‘R.D. Burman a Futuristic Genius Who Knew Pulse of Masses’
New Delhi: Over two decades have passed since the charismatic music director R.D. Burman ascended from the realm of the mortals to heavens, but his legacy continues to live on.
He was a "futuristic genius", who knew the "pulse of the masses", says ace film journalist Chaitanya Padukone, who has authored a book "R.D. BurMania Panchamemoirs" which attempts to unravel the mystique behind Burman.
Padukone, started his journalistic career by interviewing Burman -- who is affectionately called Pancham Da and says even after 22 years of his death, people are still crazy about his music.
"22 years after he has passed away, there are so many (tribute) concerts still happening and most of them are sold out. People are crazy about his music and his signature sounds," Padukone, a Dadasaheb Phalke Academy Award winner, told IANS.
"He was a futuristic genius, who would anticipate what would be popular... This came to him naturally. He would offer four to five options to the producer or director. If the producer didn't have the music sense, it would be a negative situation. At the same time, he would suggest a better tune," he added.
His fans may know of him as a superstar music director who churned hits after hits and dabbled in an array of genres, but Padukoke, who shared a warm rapport with Burman for a decade, said that he was "very humble and modest".
"As a person, he was very modest. He used to always undermine his ability. He was very casual and he would never gloat and never blew his trumpet," Padukone said.
He revealed that Burman was very affectionate towards the common people and would even seek feedback from liftmen and watchmen.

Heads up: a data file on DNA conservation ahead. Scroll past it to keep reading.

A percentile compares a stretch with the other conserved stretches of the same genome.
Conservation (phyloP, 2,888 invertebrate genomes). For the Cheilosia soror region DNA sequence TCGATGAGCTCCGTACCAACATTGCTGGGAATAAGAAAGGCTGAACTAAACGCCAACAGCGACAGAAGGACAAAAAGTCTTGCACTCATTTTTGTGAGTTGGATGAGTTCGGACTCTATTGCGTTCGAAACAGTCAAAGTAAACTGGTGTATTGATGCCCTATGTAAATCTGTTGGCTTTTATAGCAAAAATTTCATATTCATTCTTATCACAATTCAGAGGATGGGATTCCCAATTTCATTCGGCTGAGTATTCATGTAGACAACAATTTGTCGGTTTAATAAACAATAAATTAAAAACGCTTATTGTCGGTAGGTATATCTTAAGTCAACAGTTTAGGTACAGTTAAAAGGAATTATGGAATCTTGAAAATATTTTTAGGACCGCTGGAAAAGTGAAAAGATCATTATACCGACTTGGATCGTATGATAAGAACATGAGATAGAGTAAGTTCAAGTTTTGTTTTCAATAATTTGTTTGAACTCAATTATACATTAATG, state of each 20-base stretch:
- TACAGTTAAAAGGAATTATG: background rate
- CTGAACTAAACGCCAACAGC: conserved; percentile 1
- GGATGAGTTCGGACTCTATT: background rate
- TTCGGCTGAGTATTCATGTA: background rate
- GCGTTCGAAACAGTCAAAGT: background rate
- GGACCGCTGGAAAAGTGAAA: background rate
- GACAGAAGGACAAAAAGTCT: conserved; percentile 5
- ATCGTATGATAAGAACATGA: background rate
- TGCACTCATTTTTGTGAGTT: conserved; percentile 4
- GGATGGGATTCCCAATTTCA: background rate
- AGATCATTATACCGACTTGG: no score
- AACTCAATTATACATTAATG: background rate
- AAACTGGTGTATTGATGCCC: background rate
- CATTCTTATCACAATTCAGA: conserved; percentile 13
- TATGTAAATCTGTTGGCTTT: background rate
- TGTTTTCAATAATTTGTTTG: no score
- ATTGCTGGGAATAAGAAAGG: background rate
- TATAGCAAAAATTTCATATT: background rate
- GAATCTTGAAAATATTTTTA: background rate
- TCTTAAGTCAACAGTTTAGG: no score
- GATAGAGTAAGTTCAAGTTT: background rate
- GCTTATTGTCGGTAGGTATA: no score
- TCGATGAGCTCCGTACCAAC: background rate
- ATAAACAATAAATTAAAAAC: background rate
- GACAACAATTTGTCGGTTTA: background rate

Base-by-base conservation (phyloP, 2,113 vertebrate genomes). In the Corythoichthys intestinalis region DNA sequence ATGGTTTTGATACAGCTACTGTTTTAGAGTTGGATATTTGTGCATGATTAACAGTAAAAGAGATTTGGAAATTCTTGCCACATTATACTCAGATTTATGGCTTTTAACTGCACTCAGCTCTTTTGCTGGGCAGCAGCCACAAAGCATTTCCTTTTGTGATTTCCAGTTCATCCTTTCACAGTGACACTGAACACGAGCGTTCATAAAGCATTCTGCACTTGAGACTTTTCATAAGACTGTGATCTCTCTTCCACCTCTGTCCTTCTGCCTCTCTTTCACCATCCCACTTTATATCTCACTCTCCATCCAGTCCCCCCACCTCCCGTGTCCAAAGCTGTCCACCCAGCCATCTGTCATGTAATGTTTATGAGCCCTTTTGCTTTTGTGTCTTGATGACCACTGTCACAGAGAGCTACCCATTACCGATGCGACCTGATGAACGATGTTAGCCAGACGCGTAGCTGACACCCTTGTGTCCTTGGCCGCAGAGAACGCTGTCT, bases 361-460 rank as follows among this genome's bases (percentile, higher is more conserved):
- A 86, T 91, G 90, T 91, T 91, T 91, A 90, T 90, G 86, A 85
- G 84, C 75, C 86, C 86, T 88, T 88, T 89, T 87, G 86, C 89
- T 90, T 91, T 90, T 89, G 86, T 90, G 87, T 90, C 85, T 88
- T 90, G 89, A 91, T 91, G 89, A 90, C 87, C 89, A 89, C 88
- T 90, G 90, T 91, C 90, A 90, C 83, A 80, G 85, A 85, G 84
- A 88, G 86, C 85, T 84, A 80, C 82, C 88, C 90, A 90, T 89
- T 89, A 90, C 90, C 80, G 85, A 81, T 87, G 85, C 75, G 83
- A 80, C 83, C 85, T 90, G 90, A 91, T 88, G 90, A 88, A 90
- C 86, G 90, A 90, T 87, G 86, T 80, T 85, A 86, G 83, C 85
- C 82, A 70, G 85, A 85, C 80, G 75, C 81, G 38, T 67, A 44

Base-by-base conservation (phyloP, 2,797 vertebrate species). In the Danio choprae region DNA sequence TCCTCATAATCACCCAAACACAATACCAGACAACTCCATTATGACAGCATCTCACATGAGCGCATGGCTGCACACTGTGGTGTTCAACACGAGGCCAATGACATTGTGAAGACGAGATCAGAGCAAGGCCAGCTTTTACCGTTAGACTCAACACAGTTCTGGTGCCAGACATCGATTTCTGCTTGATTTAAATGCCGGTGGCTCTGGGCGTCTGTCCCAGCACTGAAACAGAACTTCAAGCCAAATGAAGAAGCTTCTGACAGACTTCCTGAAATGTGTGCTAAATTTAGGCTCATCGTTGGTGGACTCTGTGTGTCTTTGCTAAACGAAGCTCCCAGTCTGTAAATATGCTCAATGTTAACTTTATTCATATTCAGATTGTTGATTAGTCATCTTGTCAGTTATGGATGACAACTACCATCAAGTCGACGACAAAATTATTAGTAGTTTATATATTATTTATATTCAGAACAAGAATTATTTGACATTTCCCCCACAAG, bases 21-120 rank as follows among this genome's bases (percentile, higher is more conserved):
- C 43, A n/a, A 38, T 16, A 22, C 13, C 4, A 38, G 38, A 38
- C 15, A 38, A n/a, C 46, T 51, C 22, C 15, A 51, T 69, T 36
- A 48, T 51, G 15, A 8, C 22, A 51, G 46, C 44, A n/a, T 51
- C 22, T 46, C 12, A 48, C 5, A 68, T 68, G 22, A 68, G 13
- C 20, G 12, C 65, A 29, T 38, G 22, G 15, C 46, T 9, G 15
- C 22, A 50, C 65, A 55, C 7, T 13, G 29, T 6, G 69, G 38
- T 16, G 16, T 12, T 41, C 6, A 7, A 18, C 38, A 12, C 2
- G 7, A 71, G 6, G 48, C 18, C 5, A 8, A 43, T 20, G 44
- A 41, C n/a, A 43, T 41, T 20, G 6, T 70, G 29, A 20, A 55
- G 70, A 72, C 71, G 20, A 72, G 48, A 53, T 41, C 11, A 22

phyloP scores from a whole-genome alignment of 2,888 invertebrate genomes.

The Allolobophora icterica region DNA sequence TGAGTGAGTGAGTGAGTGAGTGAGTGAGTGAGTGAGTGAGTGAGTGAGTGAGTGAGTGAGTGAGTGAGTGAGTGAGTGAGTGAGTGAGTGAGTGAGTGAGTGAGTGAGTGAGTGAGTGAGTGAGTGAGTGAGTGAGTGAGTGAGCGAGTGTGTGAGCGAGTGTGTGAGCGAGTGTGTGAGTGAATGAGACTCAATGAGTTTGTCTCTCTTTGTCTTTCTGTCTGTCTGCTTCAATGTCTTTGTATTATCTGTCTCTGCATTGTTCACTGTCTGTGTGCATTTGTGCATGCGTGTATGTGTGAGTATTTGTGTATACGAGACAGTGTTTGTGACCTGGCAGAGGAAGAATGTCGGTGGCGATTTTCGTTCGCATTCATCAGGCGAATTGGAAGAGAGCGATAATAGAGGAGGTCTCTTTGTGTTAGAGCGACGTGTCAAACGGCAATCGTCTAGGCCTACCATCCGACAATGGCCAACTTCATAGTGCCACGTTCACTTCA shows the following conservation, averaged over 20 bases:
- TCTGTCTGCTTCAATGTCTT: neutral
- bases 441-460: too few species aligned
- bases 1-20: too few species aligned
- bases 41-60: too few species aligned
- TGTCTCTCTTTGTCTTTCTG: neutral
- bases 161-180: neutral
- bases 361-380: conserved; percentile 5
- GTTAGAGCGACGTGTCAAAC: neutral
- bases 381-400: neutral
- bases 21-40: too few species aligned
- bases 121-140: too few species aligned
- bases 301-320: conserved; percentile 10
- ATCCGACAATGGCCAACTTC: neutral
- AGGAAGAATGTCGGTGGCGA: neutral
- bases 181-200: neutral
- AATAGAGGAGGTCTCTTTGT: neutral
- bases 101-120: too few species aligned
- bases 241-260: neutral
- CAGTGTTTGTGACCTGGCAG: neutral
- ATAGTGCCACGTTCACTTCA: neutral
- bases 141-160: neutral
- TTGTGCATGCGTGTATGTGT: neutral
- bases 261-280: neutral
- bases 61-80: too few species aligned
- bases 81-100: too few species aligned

"He would sit with a sweeper and chat with a watchman, or ask the liftman, 'Humara gaana kaisa laga? (How did you like my song?)' He said that is the real audience. He would test the pulse of the audience that way," Padukone said.
"He would connect with the common man. He never set himself apart that I am a star and was very casual about things. He was a man of the masses, who knew the pulse of the audience," he added.
Padukone, who was also privy to Burman's recording sessions, revealed that that he would always encourage his musicians to perform better.
"Musicians used to be charged up, they were all like a family to him. He wanted then musicians to contribute. He gave them creative freedom to improvise. He would motivate them to do better. The musicians would feel so good that they were getting a push. That's how he got his creative team to do so well for him," he said.
Interestingly, Burman even had a knack for chillies and he grew hybrid varieties of chillies in his nursery garden, revealed Padukone. "He would love pungent, very spicy food, which he would make us eat too," he quipped.
Padukone has also included heartfelt quotes from celebrities who have paid tribute to Burman in the book. Some of the top names include Amitabh Bachchan, A.R. Rahman, late Rajesh Khanna, Zeenat Aman, Sunil Gavaskar, Sonu Nigam, Sanjay Leela Bhansali, Shekhar Kapoor, Rishi Kapoor among others. The book is available for pre-ordering on Amazon from Saturday.
Known for his knack for experimentation with sounds, the legendary composer, who is known for evergreen songs like "Yaadon ki baraat", "Tum bin jaaun kahan", gave legendary singers Kishore Kumar, Asha Bhosle and Lata Mangeshkar some of the best tunes to lend their voices to.
He passed away at the age of 54 in 1994, leaving behind a vast body of work, which continues to inspire every generation of music lovers (IANS).